California's Mysterious War on Gasoline Cars

NEW YORK ( TheStreet) -- California will soon have the country's highest state income tax rate at 13.3% and red tape for almost every kind of business is strangling profitability.

The high level of government spending, record pay and retirement benefits for government bureaucrats make Greece look conservative and California is spinning in the direction of the biggest bankruptcy of all time. Unemployment is among the country's highest, despite the world's best farm land, Hollywood and Silicon Valley.

With this trainwreck of an economic calamity, why do people voluntarily still choose to live in California? The answer is the unbeatable fresh air, the flawless climate, the best weather in the world. I call this "air/climate/weather."

In California you don't need to be worth $10 million to feel rich -- you only need a park bench and the open sky. There is no money in the world that can buy this air/climate/weather. You could be Donald Trump, but if you're living in New York, you're poorer than the poorest Californian when it comes to the air/climate/weather experience.

Some will argue that California's signature industries -- Hollywood and Silicon Valley -- are the main attractions for living in California. This explanation, however, doesn't really answer the question of why those industries in turn are in California to begin with. If California didn't have the country's -- and the world's -- best air/climate/weather, chances are that those industries would do what their employees would do: swiftly locate themselves to places with lower taxes, less red tape and no looming state bankruptcy.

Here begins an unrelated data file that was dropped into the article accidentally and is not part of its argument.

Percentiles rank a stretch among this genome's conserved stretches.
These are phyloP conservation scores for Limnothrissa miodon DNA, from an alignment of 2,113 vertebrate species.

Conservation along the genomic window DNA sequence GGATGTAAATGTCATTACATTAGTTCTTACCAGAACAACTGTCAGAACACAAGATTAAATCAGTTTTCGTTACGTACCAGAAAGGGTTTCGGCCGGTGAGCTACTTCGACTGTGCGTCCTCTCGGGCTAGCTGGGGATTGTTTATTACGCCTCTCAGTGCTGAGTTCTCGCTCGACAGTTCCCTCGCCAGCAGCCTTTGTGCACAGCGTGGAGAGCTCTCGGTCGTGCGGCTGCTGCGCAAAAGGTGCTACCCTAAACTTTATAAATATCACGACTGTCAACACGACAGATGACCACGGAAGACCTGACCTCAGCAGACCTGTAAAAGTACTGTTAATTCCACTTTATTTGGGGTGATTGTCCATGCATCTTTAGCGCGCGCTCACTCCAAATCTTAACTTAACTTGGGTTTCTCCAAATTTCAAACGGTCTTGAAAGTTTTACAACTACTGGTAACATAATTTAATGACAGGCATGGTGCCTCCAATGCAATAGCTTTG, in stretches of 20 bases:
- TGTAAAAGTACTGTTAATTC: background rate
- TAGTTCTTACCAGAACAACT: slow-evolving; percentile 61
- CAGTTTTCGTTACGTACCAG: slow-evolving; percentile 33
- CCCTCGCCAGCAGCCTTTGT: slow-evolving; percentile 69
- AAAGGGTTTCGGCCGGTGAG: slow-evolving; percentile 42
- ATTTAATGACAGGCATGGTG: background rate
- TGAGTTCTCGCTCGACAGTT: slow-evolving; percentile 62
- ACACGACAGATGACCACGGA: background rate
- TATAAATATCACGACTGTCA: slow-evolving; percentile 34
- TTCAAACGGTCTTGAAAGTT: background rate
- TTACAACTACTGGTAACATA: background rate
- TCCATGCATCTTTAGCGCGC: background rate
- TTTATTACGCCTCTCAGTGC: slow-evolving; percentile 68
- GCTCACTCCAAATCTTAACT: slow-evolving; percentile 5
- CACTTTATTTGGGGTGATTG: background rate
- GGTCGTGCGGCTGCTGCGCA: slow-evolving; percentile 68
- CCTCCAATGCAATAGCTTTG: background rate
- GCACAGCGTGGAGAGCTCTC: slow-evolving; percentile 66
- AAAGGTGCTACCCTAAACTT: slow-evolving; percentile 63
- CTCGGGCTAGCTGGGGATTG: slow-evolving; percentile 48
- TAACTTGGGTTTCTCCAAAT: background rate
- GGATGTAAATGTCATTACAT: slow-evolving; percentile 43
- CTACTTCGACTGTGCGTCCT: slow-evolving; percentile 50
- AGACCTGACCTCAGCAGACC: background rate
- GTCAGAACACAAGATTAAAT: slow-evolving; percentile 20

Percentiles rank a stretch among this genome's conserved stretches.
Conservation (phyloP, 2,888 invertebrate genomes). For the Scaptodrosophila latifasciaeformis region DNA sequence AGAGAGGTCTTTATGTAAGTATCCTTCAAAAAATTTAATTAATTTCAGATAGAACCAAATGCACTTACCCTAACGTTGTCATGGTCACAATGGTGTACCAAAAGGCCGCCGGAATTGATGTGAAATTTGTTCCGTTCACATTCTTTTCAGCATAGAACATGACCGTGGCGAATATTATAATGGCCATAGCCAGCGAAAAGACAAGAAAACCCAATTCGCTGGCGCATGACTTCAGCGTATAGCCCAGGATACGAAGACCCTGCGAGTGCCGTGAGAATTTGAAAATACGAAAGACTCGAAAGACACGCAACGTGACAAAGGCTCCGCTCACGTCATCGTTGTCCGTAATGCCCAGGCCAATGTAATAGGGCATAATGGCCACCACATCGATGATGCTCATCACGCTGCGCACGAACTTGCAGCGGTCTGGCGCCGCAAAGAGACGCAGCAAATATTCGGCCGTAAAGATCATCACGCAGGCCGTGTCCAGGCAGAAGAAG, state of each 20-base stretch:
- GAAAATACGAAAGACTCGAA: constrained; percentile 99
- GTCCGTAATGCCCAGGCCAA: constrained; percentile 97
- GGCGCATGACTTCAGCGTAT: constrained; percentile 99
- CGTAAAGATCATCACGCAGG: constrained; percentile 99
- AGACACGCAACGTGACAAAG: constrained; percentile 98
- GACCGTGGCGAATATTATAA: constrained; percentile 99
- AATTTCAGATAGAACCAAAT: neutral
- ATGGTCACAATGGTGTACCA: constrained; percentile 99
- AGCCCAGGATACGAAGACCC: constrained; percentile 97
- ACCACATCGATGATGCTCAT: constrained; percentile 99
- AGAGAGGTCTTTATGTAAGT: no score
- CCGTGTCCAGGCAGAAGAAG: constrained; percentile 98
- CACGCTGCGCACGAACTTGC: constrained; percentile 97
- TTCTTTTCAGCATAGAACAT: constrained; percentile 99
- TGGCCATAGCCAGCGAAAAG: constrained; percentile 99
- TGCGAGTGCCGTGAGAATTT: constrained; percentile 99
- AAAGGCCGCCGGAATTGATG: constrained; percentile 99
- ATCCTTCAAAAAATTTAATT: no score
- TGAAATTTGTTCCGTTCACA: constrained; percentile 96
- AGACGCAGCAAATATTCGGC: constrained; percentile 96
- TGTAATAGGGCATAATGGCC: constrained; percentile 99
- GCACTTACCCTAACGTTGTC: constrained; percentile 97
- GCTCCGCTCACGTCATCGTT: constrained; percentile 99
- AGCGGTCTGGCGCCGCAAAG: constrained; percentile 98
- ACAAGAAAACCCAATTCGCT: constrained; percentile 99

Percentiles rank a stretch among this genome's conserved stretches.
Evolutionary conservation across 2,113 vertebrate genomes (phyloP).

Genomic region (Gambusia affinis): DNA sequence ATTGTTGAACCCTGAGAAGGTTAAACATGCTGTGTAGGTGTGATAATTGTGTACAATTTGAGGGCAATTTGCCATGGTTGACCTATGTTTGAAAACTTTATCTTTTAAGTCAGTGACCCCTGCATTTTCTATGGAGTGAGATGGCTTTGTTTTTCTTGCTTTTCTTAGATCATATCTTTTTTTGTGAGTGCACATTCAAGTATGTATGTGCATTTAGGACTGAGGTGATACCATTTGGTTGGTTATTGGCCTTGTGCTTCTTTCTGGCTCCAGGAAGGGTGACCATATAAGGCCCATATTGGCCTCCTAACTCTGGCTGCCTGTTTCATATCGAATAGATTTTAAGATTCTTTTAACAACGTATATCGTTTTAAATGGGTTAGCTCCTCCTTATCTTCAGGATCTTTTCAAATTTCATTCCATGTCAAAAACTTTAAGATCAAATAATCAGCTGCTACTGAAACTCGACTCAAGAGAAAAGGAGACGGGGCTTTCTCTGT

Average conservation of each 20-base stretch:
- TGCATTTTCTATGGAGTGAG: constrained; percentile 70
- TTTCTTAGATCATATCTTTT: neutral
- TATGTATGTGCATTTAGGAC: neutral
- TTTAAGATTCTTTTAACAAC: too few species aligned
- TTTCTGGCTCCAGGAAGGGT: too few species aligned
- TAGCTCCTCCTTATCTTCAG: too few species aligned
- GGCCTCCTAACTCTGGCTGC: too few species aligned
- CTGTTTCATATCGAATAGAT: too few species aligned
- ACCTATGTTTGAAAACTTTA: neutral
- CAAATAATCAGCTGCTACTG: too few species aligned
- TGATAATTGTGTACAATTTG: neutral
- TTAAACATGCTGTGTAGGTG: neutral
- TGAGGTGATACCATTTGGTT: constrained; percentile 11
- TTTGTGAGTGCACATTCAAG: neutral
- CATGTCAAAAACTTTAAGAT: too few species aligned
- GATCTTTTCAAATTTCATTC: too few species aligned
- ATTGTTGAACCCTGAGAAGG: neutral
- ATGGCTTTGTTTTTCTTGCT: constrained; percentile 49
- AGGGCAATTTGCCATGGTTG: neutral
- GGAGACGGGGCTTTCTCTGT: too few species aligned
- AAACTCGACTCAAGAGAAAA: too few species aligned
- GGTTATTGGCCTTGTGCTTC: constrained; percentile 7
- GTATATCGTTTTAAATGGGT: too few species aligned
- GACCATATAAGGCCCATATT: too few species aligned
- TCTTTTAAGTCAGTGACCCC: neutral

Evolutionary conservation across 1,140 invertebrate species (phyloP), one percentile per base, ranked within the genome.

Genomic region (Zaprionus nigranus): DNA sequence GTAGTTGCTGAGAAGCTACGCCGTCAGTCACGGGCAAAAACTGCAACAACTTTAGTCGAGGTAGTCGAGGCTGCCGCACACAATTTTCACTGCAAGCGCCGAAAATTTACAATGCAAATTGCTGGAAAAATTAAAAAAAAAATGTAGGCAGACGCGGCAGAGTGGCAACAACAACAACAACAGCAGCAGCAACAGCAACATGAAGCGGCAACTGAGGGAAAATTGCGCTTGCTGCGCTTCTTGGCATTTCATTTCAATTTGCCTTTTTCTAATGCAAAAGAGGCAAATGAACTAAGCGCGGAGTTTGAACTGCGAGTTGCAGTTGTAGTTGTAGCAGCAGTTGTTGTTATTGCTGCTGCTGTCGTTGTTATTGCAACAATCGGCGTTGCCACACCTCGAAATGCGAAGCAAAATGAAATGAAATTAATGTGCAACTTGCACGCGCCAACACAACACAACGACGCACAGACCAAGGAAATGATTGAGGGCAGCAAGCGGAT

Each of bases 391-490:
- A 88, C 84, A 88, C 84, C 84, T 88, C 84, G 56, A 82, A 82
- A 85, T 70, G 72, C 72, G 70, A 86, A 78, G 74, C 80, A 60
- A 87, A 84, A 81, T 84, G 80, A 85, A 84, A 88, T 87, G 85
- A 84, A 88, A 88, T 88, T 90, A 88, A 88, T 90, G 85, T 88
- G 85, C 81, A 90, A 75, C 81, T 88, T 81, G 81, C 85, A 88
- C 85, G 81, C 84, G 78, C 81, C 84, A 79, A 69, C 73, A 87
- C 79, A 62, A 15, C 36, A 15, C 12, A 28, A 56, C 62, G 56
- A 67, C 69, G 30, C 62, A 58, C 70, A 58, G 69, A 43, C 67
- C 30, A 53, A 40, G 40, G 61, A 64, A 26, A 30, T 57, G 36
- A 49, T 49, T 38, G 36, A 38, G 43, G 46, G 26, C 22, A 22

With this as a background, please consider California's obsession to eliminate most regular gasoline cars from the sales column. According to the state government, over the next decade or so, the sale of regular gasoline cars will be curtailed in favor of "zero emissions" vehicles, such as electric cars and hydrogen fuel cell cars.

In order to achieve this goal, the California government is forcing auto makers to produce and sell increasing quantities of currently primarily electric cars. These quantities have been modest until recently, but over the next couple of years, these required sales of various classes of electric cars ramps up materially: 1.5 million of them by 2025.

This poses an obvious market problem: Imagine that the government mandated that for each restaurant McDonald's opens, it needs to also open five vegan restaurants where only tofu and rice cakes are served. Furthermore, for every beef burger sold, they would also need to sell five rice cake and tofu salads. How would you like that? How would McDonald's like that?

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